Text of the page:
"and" in numerical expressions

Herb Stahlke hfwstahlke at GMAIL.COM
Wed May 13 03:38:25 UTC 2009

In the strict, Lutheran parochial schools I attended, I was taught
that both forms were acceptable, neither one preferred. Such liberal
thought as that was not common in Lutheran parochial schools in the
forties and fifties.

I do find that when counting objects, like railway cars, I tend to use
the "and" variant and when simply counting, as, perhaps, a way of
measuring time, I use the variant without "and."  I have no idea why.
I wasn't overtly taught that distinction.  I think I tend to have a
falling intonation one "a hundred and one" and a phrase intonation on
"one hundred one."  Does anyone say "a hundred one"?  That one sounds
strange to me.


On Tue, May 12, 2009 at 10:43 PM, Tom Zurinskas <truespel at hotmail.com> wrote:
> ---------------------- Information from the mail header -----------------------
> Sender:       American Dialect Society <ADS-L at LISTSERV.UGA.EDU>
> Poster:       Tom Zurinskas <truespel at HOTMAIL.COM>
> Subject:      Re: "and" in numerical expressions
> -------------------------------------------------------------------------------
> Amazingly, I must report that no one in this forum was instructed in grammar/elementary/grade/primary school how to say numbers.
> Tom Zurinskas, USA - CT20, TN3, NJ33, FL5+
> see truespel.com
> ----------------------------------------
>> Date: Tue, 12 May 2009 15:12:21 -0400
>> Subject: Re: "and" in numerical expressions
>> ---------------------- Information from the mail header -----------------------
>> Sender: American Dialect Society
>> Poster: "Baker, John"
>> Subject: Re: "and" in numerical expressions
>> -------------------------------------------------------------------------------
>> The Arabian Nights Entertainments are sometimes given the title
>> The Book of the Thousand Nights and a Night, and variations thereon.
>> Perhaps there is a connection to the original Arabic.
>> I do call the book "One Hundred One Dalmatians," which
>> apparently is an indication of how strongly I am inclined to drop the
>> "and." But even I say "Thousand and One Nights."
>> John Baker
>> -----Original Message-----
>> From: American Dialect Society [mailto:ADS-L at LISTSERV.UGA.EDU] On Behalf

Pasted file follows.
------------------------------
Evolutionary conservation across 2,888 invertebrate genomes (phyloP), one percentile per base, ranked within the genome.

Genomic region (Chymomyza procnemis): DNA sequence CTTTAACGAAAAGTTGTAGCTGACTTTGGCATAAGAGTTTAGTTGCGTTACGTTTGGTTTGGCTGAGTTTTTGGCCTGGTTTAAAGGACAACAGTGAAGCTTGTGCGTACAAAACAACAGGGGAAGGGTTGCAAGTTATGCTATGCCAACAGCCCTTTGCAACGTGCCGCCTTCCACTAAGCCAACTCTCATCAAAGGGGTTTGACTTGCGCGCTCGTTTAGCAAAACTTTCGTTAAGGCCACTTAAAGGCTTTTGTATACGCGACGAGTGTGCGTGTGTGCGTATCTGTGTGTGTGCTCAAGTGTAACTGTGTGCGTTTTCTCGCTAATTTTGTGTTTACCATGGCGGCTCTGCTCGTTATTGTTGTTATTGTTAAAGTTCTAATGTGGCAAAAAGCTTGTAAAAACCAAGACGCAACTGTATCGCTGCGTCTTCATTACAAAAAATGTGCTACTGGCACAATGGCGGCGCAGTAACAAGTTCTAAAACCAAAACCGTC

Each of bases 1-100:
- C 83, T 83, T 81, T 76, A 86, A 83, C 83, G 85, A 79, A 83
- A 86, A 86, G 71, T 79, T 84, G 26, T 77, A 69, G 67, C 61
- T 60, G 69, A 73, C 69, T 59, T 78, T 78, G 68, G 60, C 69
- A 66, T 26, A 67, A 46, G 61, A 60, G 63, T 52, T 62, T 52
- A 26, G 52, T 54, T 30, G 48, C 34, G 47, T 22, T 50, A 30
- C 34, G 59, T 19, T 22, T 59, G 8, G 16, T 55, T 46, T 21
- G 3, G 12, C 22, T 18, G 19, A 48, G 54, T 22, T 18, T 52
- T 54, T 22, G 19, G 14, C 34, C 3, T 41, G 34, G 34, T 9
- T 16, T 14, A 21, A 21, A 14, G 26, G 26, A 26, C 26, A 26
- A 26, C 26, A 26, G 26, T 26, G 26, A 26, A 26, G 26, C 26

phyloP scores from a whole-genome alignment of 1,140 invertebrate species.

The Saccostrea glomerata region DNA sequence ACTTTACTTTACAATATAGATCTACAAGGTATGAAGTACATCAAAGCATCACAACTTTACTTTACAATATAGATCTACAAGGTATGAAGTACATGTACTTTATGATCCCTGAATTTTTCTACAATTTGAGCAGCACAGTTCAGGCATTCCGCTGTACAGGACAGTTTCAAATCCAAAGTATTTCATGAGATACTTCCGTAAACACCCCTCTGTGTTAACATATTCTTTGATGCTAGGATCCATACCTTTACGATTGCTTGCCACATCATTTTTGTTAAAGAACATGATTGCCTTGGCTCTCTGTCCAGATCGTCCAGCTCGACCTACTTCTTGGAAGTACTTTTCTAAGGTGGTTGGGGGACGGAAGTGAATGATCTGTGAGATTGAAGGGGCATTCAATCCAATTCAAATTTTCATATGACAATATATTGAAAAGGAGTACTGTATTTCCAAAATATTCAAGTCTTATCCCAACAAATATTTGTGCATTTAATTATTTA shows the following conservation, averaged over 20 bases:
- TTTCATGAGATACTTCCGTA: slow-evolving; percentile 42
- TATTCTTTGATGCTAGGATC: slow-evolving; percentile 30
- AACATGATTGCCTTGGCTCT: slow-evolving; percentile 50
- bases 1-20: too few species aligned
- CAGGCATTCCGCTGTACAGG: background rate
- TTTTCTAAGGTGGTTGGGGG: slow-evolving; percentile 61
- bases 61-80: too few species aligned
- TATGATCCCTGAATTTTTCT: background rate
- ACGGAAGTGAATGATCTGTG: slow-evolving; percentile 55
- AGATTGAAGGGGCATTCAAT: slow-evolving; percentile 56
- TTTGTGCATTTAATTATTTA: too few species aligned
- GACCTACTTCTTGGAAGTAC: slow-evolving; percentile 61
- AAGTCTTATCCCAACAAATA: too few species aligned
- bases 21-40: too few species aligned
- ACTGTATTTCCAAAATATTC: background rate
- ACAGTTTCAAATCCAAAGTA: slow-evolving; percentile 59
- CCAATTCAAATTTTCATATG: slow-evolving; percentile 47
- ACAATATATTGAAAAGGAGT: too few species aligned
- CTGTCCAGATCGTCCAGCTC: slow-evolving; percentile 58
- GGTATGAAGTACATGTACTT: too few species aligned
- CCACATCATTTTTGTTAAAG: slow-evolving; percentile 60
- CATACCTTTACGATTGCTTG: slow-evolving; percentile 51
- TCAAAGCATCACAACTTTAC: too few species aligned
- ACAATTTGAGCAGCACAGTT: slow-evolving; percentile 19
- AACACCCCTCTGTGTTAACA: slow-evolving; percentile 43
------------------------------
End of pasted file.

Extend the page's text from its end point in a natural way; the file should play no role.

>> Of Arnold Zwicky
>> Sent: Tuesday, May 12, 2009 2:31 PM
>> Subject: "and" in numerical expressions
>> i've been working on a posting for Language Log on "and" in numerical
>> expressions, making the point that there are contexts in which One Right
>> Way is inapplicable here (that is, contexts where "and" and zero are
>> both acceptable, and in fact truth-functionally equivalent). this is
>> intended as posting two in the "making distinctions" series, which began
>> with:
>> http://languagelog.ldc.upenn.edu/nll/?p=1416
>> as in our previous foray into this topic, the postings here have been
>> all over the map, with all sorts of numerical expressions discussed, in
>> a number of different contexts, and with people reporting very different
>> experiences with the variation between things like "one hundred two" and
>> "one hundred two" when the expressions are used as determiners. usage
>> guides seem to be silent on the question, and both variants are easily
>> found in the speech of the educated and in "good writing" (when the
>> numbers are written out in words).
>> entertainingly, there are circumstances in which "and" in such
>> expressions is not only acceptable, but required. the title of the
>> "Arabian Nights" story collection is sometimes given as "1001 Nights",
>> but as far as i know this is always read as "A Thousand and One Nights",
>> never as "A Thousand One Nights", and when the digits are written out as
>> words, you get an "and", as in:
>> Stories from the Thousand and One Nights Translated by Edward William
>> Lane Revised by Stanley Lane-Poole
>> http://www.bartleby.com/16/
>> in a somewhat less elevated context, there's the book "The 101
>> Dalmatians" by Dodie Smith. as far as i know, the title is always read
>> with "hundred and one", never with "hundred one". the sequel,
>> "Starlight Barking", begins:
>> Not long ago there lived in Suffolk a hundred and one Dalmatians
>> whose adventures had once thrilled all the ... [note the "and"]
>> the first book then got made into a animated Walt Disney version (1961),
>> under the title "One Hundred and One Dalmatians" [note the "and"]. the
>> imdb at
>> http://www.imdb.com/title/tt0055254/
>> tells us that the movie is also known as "101 Dalmatians" (alternative
>> spelling). then there was a 1996 live-action remake entitled "101
>> Dalmatians" (so spelled). again, so far as i know, "101" in these
>> titles is always read with the "and".
>> there are probably more examples like these.
>> arnold
>> ------------------------------------------------------------
>> The American Dialect Society - http://www.americandialect.org
>> ------------------------------------------------------------
>> The American Dialect Society - http://www.americandialect.org
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